Sandy Fleischer, Pound & Grain
The Brains of 2027
Technology is changing so many possibilities for humans, but it is also changing what it means to be human. What changes are we seeing in the brains of Gen Z’s who have grown up with technology and will soon be entering the world of work? How are attention spans changing, how are our expectations changing and how will new technology such as VR capitalize on that future state?
Technology has not only been changing the world around us, it’s also been changing the way our brains function. Despite a decade-plus of growing alarms about our attention spans dropping from 12 seconds to 8 seconds, what is actually happening in our brains is far more optimistic, with bullying and sexting dropping from 31.7% in 2007 to 21.5% in 2013. ‘Cloud natives’, otherwise known as Gen Z, are the key to understanding the impact of our technological world and the future they’ll be living in.
Born after 1995, Gen Zers, are shaping up to be more efficient, self-aware, driven and the most independent generation in history, with 65% of Gen Z employees thinking salary is important and 67% considering the nutritional content of their food. Their reason for independence can be linked to the amount of information at their fingertips. They are also the first generation born into a technological environment, and while cynics rage about tech’s negativity influence, consultant Don Taspscott says, “what we’re actually watching is adaptive reflexes-faster switching and more active working memories.”
In a Sparks & Honey study introducing the world to Gen Zers, they found that ‘60% of Gen Zers want jobs that had a social impact, 72% wanted to start their own company, 26% are already volunteering and 56% claim they are savers not spenders.’ And according to a Centers for Disease Control survey of 13,000 high school students reported that teens smoke, drink and fight far less than previous generations. This drive, however, is a two-way street. Gen Zers expect the best of everything, and like every generation that came before, they want it now; what’s new is their low tolerance for bad digital experiences, with ad-blocking software increasing by 41% in the past 12 months.
Gen Z will live most of their lives online via their smartphones, affecting relationships, problem solving and the way brands exist online. But, it’s not all roses for this highly functional generation, according to research by the Center for Generational Kinetics, “Gen Z’s self-worth is affected by social media more than any other generation. A stunning 42% of Gen Zers feel that social media has a direct impact on how they feel about themselves.” As a result, they are shifting social platforms fast, on search for something that they feel will reflect who they are, preferring more one-on-one social media and messaging apps, such as Snapchat and Instagram, with a shocking study reporting that nearly 25% of 13- to 17-year-olds left Facebook this year. This trend towards apps that are more real-time, less personal, and more visual opens an area for brands to own their personalities in a more controlled space, like Snapchat.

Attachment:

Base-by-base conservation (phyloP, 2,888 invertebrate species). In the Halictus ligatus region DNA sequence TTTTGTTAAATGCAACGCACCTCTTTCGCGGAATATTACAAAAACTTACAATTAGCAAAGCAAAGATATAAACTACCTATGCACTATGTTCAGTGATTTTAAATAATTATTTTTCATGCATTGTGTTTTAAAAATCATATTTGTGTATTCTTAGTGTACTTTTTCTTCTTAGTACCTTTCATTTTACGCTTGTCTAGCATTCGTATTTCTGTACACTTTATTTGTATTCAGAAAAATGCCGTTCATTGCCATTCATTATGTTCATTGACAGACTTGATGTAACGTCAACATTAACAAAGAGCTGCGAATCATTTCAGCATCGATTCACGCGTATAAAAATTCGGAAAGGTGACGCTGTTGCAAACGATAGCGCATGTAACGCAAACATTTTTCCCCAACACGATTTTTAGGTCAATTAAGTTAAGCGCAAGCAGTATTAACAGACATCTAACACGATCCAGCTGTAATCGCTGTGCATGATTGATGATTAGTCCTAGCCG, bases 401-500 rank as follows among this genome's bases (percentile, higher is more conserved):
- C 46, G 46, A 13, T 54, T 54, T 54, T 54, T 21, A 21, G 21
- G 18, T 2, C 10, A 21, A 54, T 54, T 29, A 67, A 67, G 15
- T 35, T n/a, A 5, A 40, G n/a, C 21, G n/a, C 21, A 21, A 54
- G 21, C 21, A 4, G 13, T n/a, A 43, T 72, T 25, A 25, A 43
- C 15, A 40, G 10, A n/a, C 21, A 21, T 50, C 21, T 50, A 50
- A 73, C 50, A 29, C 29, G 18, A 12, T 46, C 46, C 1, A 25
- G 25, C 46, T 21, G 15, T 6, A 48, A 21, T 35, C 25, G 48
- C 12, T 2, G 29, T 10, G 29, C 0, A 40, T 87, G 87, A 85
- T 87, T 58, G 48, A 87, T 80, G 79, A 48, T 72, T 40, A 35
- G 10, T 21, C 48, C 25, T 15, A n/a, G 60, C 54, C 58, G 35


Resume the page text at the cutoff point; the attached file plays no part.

Gen Z, have also mastered self-education, owning web-based research with online sources like YouTube and Pinterest, while having the largest attendees of college than any other generation. For them learning how to upgrade your computer’s system is the same as learning how to cook you a roast dinner, the information is available and they are experts at retrieving it. Their priority, and this is important for brands, is how fast they can find the right information, not whether they know the right information. This is the ‘sweet spot’ where brands should be playing and utilizing tech to build tools that help the flow of knowledge.
The research, though still limited, suggests that our ‘cloud natives’ are owning the tech world they have inherited. There will be more data on Gen Zers than any other generation in the history of mankind, which brings us to the most exciting opportunity in marketing. A generation in digital, conditioned to function in technology, we just need to speak their language, and create the right user journeys for the brains of 2027.
About the author:
Sandy is a 20-year veteran of the digital marketing space and currently serves as Managing Partner at Pound & Grain, a digital creative agency. Sandy sits on the board of DigiBC, a non-profit organization with a mission to promote, support and accelerate the growth, competitiveness and sustainability of British Columbia’s digital media and wireless industry. In another life, Sandy is known as DJ Pescatore and on a good day can juggle four tennis balls.